Towards zero discharge

Two textile cities, Tirupur and Ludhiana, explore ways to stop effluent discharge into streams

By Bharat Lal Seth, Sumana Narayanan
Published: Tuesday 31 May 2011

Towards zero discharge

noyyal river

There was a time when people living along the Noyyal river in Tamil Nadu would freshen up by swimming in the river. Now goatherds chase their flock away if they go near the river. The reason is the river water has turned toxic. The dyes and salts from the industrial units of Tirupur, a textile hub, are dumped in the Noyyal. The pollution has affected farming too. There are few signs of cultivation in the fields as the river passes through Tirupur and Karur districts.

“Our children develop skin problems, livestock die after drinking the water and young men don’t get brides because there is no drinking water source nearby,” says A P Kandaswamy, president of the Noyyal River Ayacutdars Protection Association.

The farmers’ association has been fighting a legal battle against Tirupur’s dyeing and bleaching units since 2003. It won a major battle in February 2011 when the Madras High Court ordered that the 700-odd dyeing units in Tirupur be shut down. The order was given on a contempt petition moved by the farmers’ association, which pointed out that the industry and the state government were not complying with the court’s 2006 order to ensure zero liquid discharge (ZLD, meaning no liquid effluent is released in the open). On March 25, the court dismissed the factory owners’ plea that they should be given more time to implement the order.

Teething problems in Tirupur

The closure of the dyeing units has not reduced pollution significantly. The total dissolved solids (TDS) in the river has decreased from 5,000 mg/l to 3,000 mg/l since the closure, but this is not enough, says Kandaswamy, waving the latest data from the public works department which monitors the Noyyal.

KandaswamyPollution norms specify a TDS limit of 250 mg/l. A dyeing unit owner says the pollution is being caused by other dyeing unit clusters not covered by the court case, and by illegal units.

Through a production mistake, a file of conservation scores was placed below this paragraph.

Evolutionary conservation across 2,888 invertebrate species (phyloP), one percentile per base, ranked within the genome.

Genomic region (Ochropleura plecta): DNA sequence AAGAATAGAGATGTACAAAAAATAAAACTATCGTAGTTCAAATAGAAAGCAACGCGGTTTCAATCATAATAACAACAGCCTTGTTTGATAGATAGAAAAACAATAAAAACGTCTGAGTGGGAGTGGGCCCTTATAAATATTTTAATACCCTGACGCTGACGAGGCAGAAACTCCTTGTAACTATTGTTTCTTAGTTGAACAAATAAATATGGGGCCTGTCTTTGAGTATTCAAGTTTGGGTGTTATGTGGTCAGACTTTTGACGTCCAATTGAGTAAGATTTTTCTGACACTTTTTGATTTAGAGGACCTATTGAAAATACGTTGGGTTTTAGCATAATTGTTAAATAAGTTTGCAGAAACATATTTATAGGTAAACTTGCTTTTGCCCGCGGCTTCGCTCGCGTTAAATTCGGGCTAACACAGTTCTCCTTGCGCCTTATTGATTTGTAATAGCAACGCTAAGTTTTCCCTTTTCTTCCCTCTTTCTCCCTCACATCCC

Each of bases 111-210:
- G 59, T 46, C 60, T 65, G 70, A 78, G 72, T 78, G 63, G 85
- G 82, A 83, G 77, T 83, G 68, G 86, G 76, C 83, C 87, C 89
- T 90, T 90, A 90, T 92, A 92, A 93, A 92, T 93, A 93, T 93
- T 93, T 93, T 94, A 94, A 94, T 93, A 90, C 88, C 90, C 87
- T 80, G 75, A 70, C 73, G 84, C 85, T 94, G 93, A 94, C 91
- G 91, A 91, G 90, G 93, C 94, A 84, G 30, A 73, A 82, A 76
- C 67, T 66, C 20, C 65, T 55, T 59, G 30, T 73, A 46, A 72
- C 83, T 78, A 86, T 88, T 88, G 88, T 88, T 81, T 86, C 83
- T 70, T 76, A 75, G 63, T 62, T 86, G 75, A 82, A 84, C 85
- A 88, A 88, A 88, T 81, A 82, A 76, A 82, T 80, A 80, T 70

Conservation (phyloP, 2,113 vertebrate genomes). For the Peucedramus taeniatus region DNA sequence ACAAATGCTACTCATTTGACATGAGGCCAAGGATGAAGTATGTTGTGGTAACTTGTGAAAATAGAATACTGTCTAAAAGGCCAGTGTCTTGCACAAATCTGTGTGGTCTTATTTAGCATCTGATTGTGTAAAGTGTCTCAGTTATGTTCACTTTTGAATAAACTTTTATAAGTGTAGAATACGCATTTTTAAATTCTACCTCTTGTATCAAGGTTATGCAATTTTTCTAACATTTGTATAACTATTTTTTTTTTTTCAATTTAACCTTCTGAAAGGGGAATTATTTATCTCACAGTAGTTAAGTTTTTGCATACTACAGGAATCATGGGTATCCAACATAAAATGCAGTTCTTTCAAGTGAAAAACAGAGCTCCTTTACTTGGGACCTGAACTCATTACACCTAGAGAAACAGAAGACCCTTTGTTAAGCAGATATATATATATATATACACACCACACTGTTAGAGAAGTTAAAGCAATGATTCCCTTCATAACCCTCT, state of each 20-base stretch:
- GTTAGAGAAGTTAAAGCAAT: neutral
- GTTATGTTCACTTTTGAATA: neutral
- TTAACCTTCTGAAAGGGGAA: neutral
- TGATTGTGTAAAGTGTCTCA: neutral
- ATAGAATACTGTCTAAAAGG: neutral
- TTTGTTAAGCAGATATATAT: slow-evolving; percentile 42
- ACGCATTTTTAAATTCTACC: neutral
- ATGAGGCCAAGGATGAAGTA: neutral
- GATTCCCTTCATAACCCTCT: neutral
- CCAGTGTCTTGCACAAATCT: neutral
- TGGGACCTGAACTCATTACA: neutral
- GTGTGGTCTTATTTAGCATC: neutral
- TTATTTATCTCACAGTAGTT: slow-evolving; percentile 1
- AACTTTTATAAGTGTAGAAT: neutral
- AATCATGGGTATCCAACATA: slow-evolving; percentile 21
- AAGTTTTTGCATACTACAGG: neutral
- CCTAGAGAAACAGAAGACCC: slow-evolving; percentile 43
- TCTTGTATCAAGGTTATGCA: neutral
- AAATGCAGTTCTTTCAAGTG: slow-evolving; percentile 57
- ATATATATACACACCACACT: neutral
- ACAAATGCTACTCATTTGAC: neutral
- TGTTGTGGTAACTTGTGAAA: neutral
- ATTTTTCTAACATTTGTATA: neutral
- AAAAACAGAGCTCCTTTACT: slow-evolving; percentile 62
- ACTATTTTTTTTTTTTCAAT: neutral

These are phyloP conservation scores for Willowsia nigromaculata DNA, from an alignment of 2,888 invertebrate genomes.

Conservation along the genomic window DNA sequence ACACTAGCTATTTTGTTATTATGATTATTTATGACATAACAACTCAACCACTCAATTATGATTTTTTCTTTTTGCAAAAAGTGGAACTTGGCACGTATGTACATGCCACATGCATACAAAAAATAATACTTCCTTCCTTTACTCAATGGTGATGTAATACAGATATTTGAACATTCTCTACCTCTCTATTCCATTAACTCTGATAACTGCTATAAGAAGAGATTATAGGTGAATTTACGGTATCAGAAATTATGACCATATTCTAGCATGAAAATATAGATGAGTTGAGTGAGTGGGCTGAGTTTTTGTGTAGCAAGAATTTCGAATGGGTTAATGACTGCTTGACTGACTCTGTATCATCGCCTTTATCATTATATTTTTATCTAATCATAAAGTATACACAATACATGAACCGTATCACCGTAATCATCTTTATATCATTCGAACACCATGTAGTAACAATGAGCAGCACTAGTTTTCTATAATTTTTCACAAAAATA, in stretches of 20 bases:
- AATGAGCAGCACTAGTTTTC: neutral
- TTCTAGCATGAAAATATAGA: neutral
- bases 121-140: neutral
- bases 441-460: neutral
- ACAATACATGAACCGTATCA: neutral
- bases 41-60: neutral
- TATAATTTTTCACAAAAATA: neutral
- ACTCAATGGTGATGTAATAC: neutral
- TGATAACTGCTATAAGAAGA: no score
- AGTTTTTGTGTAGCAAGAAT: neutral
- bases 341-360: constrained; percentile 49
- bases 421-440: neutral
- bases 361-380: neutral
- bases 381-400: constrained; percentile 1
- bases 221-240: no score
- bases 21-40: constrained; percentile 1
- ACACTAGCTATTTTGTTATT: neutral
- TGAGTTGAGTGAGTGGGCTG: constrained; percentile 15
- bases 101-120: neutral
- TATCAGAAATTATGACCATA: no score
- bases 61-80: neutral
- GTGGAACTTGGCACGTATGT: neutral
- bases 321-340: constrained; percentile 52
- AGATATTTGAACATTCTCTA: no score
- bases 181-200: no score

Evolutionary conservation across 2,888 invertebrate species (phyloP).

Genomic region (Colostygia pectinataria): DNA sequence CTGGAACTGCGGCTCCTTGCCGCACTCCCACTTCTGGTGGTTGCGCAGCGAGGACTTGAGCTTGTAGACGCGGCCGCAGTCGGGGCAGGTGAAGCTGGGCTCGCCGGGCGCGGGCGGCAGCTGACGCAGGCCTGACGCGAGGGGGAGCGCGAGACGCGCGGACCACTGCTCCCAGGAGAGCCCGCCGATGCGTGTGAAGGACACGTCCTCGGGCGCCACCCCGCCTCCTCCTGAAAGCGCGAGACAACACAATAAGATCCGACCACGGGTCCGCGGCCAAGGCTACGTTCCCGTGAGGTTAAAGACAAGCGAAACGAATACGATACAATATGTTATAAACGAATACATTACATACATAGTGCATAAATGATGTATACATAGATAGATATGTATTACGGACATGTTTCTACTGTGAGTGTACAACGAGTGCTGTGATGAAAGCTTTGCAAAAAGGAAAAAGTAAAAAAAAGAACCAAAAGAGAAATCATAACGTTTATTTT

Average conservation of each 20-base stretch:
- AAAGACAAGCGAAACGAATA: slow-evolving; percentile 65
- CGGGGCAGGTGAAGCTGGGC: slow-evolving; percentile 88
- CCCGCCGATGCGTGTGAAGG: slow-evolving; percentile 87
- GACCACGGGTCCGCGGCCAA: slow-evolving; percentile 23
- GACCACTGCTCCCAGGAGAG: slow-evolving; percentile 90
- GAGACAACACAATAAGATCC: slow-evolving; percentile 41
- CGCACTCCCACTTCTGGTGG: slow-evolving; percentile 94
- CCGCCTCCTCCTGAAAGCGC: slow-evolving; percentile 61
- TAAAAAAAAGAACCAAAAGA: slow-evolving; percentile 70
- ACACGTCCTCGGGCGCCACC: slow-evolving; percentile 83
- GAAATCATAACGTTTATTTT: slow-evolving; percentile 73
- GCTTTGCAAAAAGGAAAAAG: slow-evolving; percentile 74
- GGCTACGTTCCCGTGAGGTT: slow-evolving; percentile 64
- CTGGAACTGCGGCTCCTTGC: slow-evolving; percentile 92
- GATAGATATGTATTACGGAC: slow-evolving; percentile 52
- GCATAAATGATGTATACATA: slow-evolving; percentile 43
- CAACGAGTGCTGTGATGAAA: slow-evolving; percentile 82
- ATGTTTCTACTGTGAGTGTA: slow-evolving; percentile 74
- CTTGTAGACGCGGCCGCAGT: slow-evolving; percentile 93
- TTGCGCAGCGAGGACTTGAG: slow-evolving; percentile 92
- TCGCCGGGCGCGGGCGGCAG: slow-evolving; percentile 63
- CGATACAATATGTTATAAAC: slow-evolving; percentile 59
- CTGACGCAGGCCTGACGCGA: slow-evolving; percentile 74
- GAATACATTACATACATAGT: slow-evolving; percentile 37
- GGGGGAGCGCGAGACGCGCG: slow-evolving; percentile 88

In Tirupur, attempts to implement ZLD began in 2010 when existing treatment plants were upgraded and new ones set up. At present, there are 20 common effluent treatment plants (CETPs). To achieve ZLD, secondary treated waste is passed through membrane filters. The filter-reject, or reverse osmosis (RO) reject, is evaporated so that no pollutants are discharged in the open. The factory owners say there is a glitch. The evaporators in the CETPS are not efficient and cannot deal with the quality of effluent supplied (see ‘Inefficient evaporators’ on opposite page). For this reason, dyers claim, they had to cut production to comply with the court’s order on ZLD.

But the farmers’ association scoffs at the claims of the industrial units that they have stopped dumping effluents into the river. The colour of the water indicates continuing pollution, they say.

The industrial shut down has, meanwhile, assumed political colour. It was an important campaign issue in the just concluded assembly elections. The leading opposition party, AIADMK, claimed during its stint in the government from 2001 to 2006, it had plans to take Tirupur’s effluents to Tuticorin through a pipeline and discharge it into the sea—water quality suitable for marine discharge has the lowest wastewater standard. The plan was nixed by the DMK party when it came to power in 2006, says AIADMK.

The concept of ZLD emerged because the industry has repeatedly failed to meet the pollution discharge norms set by the Central and state pollution control boards (CPCB and SPCBs), says S Eswamoorthi of private firm ECP Consulting, in a paper on the subject. Till recently, SPCBs either issued show cause notices or penalised polluting units. “There has been a realisation that the present monitoring mechanism has failed to check the incessant discharge of wastewater,” says D D Basu, in-charge of pollution, assessment, monitoring and survey in CPCB.

It is not mandatory for every industry to achieve the stringent ZLD norms; only tanneries and distilleries are mandated to achieve the standard.

ZLD pushes up cost 30 per cent

In the case of Tirupur, the high court played a crucial role in mandating ZLD. But factory owners say implementing ZLD has increased costs 25 to 30 per cent. “Consumers must be willing to pay the extra cost. Everyone wants cheap, good garments and at the same time they accuse us of destroying the environment,” says a dyeing unit owner.